The following afternoon (Friday) BBC Radio's Huw Stephens and Bethan Elfan are in Tŷ Pawb: a lottery-funded art gallery and commerce space, which co-opted a covered market that’s been there for donkeys years and built a massive extension. Stephens and Elfan are the stars of a panel discussing 20 years of Welsh indie. One of the comments that sticks is about events they put on for EP and album launches in Wrexham. They would have a BBC truck outside Central Station for such events. Of course, the BBC are still key champions of Welsh music; but what if more was possible? Do we have a lopsided appreciation for Welsh music from the 90s and early 00s because we had more coverage budget to reflect the scene at that hallowed time than now? Probably. There’s still avenues for Welsh bands to make a mark on pop culture – and they are doing so – but it's trickier to navigate in the post-Woolworths years. The quality of music, however, is as good as it’s ever been.
A case in point are a new band that would make a great fit for Anskt Records (Gorky’s Zygotic Mynci, Zabrinski). Named Melin Melyn, the brand new band, whose forthcoming EP will be produced by Dylan Morgan of Boy Azooga, are based in Stoke Newington in London, but from Cardiff, and led by one of the most naturally melodic singers in Gruff Glyn. Their music oozes colour, wit, poetry, and effortless charm. Inside the vibing Royal Oak pub in the heart of Wrexham – where they’re only playing a stripped back set – the BBC and Boy Azooga stand at the back nodding their seal of approval. Meanwhile, Nains and Taids (grandparents) gather closer, lean in to truly listen and lap up their 60sish presence. It sets the mood high.
Later on, it’s off to see Cardiff’s Red Telephone, who sound somewhat like what Blossoms would have turned out like had they gone for an indie label and dialled up the overdrive instead of aiming for the pop charts. They create an atmospheric and evocative rock n’ roll sound with a palpable sense of acid-induced mania and a love of hooks. It’s music for outsiders who also like to sing-a-long to a chorus, and there's unanimous praise from within the room: the collective appreciation is not always as palpable at industry-orientated festivals.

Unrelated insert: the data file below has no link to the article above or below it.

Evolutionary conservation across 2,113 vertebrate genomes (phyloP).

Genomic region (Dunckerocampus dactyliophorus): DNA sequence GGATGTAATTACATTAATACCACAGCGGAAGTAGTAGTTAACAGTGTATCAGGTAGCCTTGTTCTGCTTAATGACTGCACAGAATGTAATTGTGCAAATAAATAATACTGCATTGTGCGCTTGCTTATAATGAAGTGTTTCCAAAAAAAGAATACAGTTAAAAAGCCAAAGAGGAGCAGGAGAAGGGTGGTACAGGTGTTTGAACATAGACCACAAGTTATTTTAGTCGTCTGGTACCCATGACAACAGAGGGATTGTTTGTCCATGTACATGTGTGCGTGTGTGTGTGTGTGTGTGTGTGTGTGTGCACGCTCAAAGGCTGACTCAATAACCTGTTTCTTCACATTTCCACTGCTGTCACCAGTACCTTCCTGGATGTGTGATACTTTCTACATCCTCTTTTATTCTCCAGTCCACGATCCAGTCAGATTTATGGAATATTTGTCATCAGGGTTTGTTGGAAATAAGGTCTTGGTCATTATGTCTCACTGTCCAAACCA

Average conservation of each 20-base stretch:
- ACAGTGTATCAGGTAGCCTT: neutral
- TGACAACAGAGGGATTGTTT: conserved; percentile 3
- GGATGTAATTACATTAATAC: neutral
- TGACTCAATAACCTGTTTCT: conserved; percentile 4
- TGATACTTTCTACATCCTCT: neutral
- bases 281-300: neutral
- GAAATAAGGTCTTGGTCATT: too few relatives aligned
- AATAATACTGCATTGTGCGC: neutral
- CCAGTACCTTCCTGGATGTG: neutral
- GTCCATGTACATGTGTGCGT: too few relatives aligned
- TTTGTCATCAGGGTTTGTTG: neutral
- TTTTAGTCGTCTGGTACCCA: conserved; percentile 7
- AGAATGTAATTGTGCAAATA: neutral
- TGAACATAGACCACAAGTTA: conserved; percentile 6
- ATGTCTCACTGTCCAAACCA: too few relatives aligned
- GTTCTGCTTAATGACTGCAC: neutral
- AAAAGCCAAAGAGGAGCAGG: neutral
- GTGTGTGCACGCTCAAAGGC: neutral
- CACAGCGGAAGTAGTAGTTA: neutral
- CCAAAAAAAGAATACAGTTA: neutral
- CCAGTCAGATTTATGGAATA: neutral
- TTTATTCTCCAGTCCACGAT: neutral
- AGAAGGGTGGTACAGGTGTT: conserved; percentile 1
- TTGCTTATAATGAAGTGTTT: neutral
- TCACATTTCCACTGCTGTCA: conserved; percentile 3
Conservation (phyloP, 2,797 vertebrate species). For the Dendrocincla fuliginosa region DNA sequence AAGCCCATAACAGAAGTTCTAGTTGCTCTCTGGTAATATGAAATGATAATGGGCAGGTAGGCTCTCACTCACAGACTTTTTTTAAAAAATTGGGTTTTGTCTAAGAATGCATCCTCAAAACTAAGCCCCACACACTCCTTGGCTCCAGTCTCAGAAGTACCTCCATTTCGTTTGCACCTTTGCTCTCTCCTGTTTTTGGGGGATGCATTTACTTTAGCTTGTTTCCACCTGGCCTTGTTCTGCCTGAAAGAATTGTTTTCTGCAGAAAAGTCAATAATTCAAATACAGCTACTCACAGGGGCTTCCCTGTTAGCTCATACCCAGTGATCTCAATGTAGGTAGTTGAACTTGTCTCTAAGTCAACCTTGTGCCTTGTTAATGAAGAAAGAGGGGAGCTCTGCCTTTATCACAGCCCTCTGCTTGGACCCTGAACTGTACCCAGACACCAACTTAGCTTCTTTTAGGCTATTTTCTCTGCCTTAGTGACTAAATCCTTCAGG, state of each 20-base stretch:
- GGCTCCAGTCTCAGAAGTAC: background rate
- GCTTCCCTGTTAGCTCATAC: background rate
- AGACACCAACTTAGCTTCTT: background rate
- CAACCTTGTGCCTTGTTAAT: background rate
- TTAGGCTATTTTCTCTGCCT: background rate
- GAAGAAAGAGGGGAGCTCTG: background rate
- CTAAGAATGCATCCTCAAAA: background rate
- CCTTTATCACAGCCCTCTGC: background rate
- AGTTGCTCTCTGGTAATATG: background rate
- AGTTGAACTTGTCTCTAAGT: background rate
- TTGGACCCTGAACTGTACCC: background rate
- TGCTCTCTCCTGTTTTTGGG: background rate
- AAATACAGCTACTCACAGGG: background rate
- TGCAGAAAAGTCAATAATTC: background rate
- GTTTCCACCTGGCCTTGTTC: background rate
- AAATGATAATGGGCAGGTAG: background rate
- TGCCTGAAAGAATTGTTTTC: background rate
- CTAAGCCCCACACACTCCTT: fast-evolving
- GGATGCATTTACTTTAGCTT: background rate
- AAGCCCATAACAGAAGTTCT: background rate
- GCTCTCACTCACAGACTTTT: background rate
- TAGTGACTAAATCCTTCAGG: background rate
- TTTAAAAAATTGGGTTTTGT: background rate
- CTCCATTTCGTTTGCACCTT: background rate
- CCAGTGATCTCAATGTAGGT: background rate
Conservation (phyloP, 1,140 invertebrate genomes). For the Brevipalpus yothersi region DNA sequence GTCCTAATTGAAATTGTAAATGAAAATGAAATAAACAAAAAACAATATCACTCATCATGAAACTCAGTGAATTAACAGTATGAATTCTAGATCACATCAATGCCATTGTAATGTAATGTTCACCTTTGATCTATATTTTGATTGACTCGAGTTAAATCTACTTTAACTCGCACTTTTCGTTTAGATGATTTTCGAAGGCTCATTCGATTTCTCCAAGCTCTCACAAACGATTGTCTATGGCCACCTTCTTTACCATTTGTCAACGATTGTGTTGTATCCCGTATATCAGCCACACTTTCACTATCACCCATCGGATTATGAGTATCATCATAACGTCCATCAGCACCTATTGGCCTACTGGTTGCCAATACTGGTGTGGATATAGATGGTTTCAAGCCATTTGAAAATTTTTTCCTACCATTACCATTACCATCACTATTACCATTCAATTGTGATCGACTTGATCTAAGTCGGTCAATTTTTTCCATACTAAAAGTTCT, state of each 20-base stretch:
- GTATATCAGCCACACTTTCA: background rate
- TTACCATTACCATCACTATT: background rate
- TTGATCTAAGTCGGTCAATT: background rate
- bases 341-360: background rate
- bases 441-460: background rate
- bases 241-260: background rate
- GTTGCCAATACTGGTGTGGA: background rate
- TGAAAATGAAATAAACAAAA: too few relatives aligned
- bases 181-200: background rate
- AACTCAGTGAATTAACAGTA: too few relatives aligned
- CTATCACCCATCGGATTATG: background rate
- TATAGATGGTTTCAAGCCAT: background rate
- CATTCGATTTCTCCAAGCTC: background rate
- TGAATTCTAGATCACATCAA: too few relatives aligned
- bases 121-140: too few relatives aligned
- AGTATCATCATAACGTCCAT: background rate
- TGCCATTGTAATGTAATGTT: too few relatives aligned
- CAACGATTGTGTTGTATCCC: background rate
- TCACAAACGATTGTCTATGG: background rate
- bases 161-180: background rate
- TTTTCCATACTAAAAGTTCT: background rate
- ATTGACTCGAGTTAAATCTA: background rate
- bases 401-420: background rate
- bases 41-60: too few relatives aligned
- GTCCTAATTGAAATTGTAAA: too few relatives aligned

The next band we see tonight who truly leave an impression are new wave post-punk revivalists Working Men’s Club. The band, whose debut 7” single ‘Bad Blood’ has been a cult hit and is already fetching 45 quid on Discogs, are unsurprisingly drawing a huge crowd to The Parish pub close to midnight. And although I'm excited about seeing the Manchester-based band after this single, I am not as intensely supportive as I will be next time I hear they’re playing. Working Men’s Club are so much better live than on record. The drum machines and synths, which knit together beautifully with the guitars, are cranked up and sound punchy on even this modest PA system. The crowd's limbs are flailing as a reaction with a similar intensity to what they'd give at a massive night club. But here we are in a 100-cap pub. To add to the spectacle, singer Sydney Minsky-Sargeant is provocative and gets in the crowd’s faces, prompting some to sing down the microphone with him, before swiftly returning to his station.
Saturday sees Gigwise involved somewhat more actively involved than on previous days with a showcase back at The Parish with James Acaster-tipped experimentalist Elizabete Balčus and Toronto dream pop starlets Tallies. Balčus, the Latvian multi-instrumentalist and electronic music producer draws from her award-winning Conarium album, performing it live with a fruit (actual fruit and veg) synth, a sampler, flute and her beguiling voice. The unusual stage set up coupled with avant-garde references in her attire result in a sea of mobile phones raised and some committed dancing, which imply the musician's made a connection at the packed out venue. Red Telephone’s Declan Andrew bounds over and says to me: “I’ve never seen a performance that experimental and daring in my life, it's amazing.”